In today’s short-term economy, long-term success stories are increasingly hard to find. Brands that endure are becoming a scarce resource. In fact the average lifespan of a company listed on the Standard and Poor’s 500 is just 15 years.
Legacy in the Making: Building a Long-Term Brand to Stand out in a Short-Term World by Mark Miller and Lucas Conley is about a new kind of legacy. Miller established The Legacy Lab in 2012 to research pioneering brands. The goal was to find out what it takes to create, nurture, and sustain brands that last.
The researchers soon discovered two traps that many companies fell into: one – repeating the past, and two – reviling it. The brands that repeat the past are simply playing it safe, explain the authors, whereas those that revile the past generally view it as an obstacle to the future. Both approaches are myopic, because they “mismanage the past, either clinging to it too closely, or rejecting it outright.”
After six years of research across 20 countries, The Legacy Lab found that the best short-term strategy is a long-term one.
Traditional legacy, explain the authors, is about telling the same old story, a caretaker of the past.
Modern legacy builders, by contrast, add to the brand story every day, inspiring others to carry their brands forward. What they share in common is a cohesive mindset – a dynamic, visionary worldview suited to a rapidly evolving economy.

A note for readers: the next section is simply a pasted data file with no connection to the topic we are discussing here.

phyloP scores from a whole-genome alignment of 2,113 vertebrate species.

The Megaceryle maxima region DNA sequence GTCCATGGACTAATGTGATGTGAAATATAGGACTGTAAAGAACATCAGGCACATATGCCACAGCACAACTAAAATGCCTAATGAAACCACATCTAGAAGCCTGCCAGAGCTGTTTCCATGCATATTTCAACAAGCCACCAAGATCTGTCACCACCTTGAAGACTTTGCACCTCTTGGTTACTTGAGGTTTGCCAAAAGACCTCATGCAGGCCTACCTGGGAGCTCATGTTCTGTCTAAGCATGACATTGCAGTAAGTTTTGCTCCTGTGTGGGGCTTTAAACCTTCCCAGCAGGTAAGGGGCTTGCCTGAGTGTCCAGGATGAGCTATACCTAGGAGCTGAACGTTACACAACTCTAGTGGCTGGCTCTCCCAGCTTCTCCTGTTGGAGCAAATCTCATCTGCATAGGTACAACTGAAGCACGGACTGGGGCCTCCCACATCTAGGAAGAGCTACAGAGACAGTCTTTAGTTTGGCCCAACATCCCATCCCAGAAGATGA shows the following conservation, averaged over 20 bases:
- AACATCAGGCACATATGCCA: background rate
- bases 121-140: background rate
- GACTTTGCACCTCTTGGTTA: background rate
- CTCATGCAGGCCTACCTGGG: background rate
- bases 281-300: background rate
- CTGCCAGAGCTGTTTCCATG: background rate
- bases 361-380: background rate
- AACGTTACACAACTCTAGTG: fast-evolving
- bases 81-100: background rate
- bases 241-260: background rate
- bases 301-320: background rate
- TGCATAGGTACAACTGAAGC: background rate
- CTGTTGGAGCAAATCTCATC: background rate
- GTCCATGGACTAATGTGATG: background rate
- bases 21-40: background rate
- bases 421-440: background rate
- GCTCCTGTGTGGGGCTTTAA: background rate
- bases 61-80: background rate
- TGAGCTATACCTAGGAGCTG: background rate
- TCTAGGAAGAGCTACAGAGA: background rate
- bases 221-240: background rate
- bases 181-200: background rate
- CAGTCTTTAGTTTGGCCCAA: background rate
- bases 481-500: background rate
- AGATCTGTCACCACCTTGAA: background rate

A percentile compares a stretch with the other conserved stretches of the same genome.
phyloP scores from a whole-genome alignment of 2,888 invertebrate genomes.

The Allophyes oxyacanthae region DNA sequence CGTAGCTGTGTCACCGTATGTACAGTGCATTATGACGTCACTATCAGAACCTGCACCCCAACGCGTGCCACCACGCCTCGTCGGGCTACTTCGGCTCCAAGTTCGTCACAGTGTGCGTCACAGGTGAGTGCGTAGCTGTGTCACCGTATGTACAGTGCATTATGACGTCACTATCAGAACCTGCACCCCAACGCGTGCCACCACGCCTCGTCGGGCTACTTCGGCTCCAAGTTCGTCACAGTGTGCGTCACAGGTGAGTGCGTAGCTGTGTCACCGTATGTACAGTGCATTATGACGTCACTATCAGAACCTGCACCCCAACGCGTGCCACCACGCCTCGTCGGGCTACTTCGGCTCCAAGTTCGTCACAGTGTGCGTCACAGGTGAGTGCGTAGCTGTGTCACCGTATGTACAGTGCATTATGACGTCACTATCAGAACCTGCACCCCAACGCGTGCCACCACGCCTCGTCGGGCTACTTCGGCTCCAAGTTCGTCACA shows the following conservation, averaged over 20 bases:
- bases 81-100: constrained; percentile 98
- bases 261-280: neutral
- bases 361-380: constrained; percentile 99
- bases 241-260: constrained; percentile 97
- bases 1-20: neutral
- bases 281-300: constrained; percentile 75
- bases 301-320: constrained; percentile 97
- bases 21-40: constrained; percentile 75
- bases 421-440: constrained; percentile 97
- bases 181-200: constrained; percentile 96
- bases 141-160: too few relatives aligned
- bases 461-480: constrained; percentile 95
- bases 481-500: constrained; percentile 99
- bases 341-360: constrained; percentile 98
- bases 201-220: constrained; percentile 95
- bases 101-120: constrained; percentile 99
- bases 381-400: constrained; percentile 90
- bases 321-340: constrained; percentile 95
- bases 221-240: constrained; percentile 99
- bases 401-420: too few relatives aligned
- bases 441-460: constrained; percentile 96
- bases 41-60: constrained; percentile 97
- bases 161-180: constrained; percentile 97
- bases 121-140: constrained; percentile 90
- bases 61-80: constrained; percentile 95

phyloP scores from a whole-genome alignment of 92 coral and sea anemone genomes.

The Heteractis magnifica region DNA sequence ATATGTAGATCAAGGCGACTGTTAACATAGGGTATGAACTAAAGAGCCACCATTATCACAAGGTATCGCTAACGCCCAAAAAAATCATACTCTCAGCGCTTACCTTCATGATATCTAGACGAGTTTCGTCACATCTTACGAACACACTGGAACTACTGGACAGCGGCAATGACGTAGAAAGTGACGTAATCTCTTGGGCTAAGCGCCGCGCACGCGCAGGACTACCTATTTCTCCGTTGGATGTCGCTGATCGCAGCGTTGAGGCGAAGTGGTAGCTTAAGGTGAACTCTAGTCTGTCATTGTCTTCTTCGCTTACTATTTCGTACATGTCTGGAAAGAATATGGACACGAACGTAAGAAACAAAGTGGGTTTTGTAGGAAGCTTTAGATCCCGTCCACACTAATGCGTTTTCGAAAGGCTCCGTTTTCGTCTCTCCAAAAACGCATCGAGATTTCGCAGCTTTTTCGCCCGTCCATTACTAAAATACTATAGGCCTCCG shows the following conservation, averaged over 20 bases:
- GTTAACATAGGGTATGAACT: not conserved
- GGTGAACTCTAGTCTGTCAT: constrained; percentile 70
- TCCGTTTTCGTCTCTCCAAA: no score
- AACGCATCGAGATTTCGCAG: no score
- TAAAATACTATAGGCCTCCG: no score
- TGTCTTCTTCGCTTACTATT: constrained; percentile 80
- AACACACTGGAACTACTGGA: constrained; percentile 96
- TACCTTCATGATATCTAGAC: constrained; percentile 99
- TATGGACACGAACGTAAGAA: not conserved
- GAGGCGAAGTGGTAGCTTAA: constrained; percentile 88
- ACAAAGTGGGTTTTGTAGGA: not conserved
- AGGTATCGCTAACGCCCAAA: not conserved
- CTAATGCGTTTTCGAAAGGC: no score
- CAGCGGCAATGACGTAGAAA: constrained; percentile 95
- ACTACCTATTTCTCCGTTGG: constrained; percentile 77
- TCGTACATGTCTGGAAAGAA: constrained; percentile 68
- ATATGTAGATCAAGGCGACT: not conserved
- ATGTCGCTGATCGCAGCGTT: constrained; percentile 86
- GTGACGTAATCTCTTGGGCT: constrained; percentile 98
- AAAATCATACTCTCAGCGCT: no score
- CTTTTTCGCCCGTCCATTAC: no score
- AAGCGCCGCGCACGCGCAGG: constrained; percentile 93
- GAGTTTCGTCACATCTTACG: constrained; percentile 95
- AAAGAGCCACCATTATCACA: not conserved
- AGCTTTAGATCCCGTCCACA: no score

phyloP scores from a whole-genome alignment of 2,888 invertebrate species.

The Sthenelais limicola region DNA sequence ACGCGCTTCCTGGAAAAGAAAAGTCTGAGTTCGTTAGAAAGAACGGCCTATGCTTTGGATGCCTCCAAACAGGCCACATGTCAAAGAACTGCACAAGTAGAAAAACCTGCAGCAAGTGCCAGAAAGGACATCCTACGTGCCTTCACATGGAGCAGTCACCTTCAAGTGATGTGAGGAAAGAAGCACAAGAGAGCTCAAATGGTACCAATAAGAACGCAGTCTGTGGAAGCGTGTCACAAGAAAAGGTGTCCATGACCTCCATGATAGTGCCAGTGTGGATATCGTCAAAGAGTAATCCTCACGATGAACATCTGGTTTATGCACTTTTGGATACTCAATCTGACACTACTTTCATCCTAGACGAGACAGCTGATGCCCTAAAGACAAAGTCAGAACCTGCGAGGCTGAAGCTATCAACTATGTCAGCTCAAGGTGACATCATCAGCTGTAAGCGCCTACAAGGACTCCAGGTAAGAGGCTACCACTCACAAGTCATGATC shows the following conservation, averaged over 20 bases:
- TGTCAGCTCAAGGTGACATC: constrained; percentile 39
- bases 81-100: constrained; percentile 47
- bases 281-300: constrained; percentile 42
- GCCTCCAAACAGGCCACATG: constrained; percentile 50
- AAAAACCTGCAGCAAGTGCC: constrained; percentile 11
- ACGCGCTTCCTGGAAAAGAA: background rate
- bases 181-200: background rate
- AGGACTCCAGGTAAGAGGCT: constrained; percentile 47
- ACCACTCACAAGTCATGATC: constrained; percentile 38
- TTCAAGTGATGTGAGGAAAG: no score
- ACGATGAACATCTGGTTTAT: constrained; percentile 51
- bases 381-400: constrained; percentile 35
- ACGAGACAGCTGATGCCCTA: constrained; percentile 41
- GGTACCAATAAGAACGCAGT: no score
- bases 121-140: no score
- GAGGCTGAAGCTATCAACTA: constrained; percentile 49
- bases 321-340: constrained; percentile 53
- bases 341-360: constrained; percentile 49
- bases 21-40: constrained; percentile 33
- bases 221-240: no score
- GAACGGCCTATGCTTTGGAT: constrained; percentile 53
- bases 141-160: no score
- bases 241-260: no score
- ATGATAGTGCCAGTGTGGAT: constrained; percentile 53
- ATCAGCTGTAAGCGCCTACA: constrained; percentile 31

Along the way, the team discovered:
- The five guiding principles of legacy building and how to apply them
- The methods of modern legacy thinkers who are transforming business as we know it
- How to drive your long-term ambitions in a world paralyzed by short-term thinking
Let’s begin by looking at the five guiding principles of legacy building. Each of the five involves a shift in mindset:
- From following institutional practices to leading with personal ambitions
- From attitudinal posturing to behaving your beliefs
- From commanding and controlling customers to influencing social movements
- From obeying orthodox boundaries to pioneering unconventional solutions
- From episodic innovation to perpetual adaptation
The authors dig deep into these five shifts, and provide insights into how they guide legacy makers in their ceaseless quest for better. For example, leaders with the modern legacy mindset invest in individuals who are seeking to make a meaningful contribution. By contrast, nearsighted leaders buy into management systems and institutional processes with the goal of following market trends. Obstacles are viewed as opportunities.
One very interesting observation was that legacy builders gauged their reason for being. The authors serve up the example of Brent Bushnell of Two Bit Circus, who found his sweet spot using the Japanese concept of Ikigai:
For Bushnell, the traditional western societal view was a choice – either you choose to make a buck, or your choose to make a difference. Ikigai requires four aspects:
- doing what you love
- doing what you’re good at
- doing what you can be paid for
- doing what the world needs.
The book is simply a delight to read and more importantly, it serves as a guide to creating meaningful work. It truly is a handbook for building a lasting brand. The 21 interviews in the book are important lessons for those that seek to build iconic brands.
Jenny Cheung is a freelance marketer and project manager based in Texas.